robots?  Some companies find that only humans can do this job

robots? Some companies find that only humans can do this job

Robots are the future. However, this will not be soon in some sectors.

Companies are trying out automated machines for serving food in restaurants, delivering home orders or doing housework in stores, in part in the hope of easing labor shortages. But some of these consumer-facing bots are not in the testing phase.

Among the disappointed,

FedEx corp.

A spokeswoman said last month that she was stalling Roxo, the delivery bot for the last mile, to prioritize several “near-term opportunities.” Also in October, said it was ending field testing of Scout, its home delivery robot, after learning that some aspects of its “unique delivery experience” were not “meeting customers’ needs,” a company spokeswoman said. .

And during the summer,

DoorDash a company

She said she was closing her business at Chowbotics — best known for Sally, the salad-making robot — about 18 months after she bought it.

Amazon Scouts, wandered the streets of Atlanta last year before the company halted its field tests.


Mark Hertzberg/Zuma Press

“While we have gained valuable insights into how to better serve this market, we have concluded that our current approach does not meet our very high thresholds for continued investment,” a DoorDash spokesperson said.

Companies have expressed hopes that the growing diversity of robots can help them not only face the shortage of workers, But accelerating labor-intensive tasks, improving customer service by reducing the number of things human workers have to do and, as an added bonus, positioning their brands as innovative and future-oriented.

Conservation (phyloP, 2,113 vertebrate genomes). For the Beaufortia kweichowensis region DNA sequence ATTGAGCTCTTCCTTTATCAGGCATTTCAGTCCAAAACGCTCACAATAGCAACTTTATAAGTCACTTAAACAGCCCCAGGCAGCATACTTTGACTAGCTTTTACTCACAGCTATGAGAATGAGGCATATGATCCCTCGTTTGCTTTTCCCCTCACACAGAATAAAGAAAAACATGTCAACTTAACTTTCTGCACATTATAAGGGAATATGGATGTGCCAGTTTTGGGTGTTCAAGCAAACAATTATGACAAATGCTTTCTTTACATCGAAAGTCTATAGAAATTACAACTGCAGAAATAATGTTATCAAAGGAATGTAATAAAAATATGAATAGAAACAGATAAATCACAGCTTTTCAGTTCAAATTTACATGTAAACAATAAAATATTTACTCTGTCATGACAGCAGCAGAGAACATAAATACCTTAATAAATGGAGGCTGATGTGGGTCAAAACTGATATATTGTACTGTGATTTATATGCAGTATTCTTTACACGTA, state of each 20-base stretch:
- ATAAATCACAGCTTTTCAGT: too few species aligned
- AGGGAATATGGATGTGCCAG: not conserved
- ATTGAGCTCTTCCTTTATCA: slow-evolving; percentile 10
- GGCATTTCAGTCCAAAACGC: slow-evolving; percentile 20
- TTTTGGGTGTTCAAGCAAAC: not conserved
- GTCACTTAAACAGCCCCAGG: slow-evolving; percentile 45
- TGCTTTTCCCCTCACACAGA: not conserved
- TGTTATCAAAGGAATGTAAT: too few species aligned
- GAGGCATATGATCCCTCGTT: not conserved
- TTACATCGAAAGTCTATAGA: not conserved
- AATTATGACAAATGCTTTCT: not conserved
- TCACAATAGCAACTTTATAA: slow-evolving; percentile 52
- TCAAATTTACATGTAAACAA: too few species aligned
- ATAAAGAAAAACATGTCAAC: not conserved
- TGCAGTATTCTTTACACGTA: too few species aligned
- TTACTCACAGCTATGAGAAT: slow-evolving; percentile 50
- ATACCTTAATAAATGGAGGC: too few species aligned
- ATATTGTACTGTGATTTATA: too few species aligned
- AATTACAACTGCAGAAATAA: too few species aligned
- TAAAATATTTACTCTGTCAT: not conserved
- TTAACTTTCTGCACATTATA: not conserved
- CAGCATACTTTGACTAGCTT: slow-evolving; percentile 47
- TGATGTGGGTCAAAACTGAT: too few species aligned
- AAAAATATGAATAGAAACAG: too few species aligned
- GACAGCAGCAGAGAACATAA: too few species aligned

Some of these efforts have been successful, at least in part. Others have been discontinued, leading companies to return to technology that is less sci-fi, but can be deployed more quickly and cost-effectively.

Initial costs and uncertain returns

Reflect on the story of Patty, the robotic waiter at a fast-food chain


Presented by International Inc. Patty was put to the test in Jupiter, Florida, last December.

“Leveraging technology is a key factor in guest and employee happiness,” said Carl Goodhue, the company’s chief technology officer, while announcing the new server.

Almost a year later, Patty is no longer rolling around the floors of BurgerFi. While many customers have enjoyed being served by the computer-operated waitress, the cost of deploying bates at all of the chain’s 120 restaurants will ultimately be too high for relatively marginal value, Mr. Goddio said this week. He said the human servers were happy to have a robot to help her on the bus boards, but Patty didn’t speed things up enough to turn more tables dramatically.

“It turns out to be a huge investment for something that is really a couple extra,” said Mr. Goodhue. Instead, BurgerFi is investing in customer service technology, such as self-order kiosks and a phone answering bot called Becky, he added.

Despite mixed reviews, about 121,000 robots were sold in the service sector last year to perform tasks from transportation to surgery to vacuuming, according to the International Federation of Robotics, an industry organization that conducts an annual census of robots based on data from global sellers.

Some companies are satisfied with their bots doing the job. White Castle, for example, has Flippy 2, the latest version of a robotic chef, working in the kitchens of four of its more than 350 fast food restaurants, and plans to bring the robots to 100 more locations. Besides french fries, Flippi also makes onion rings.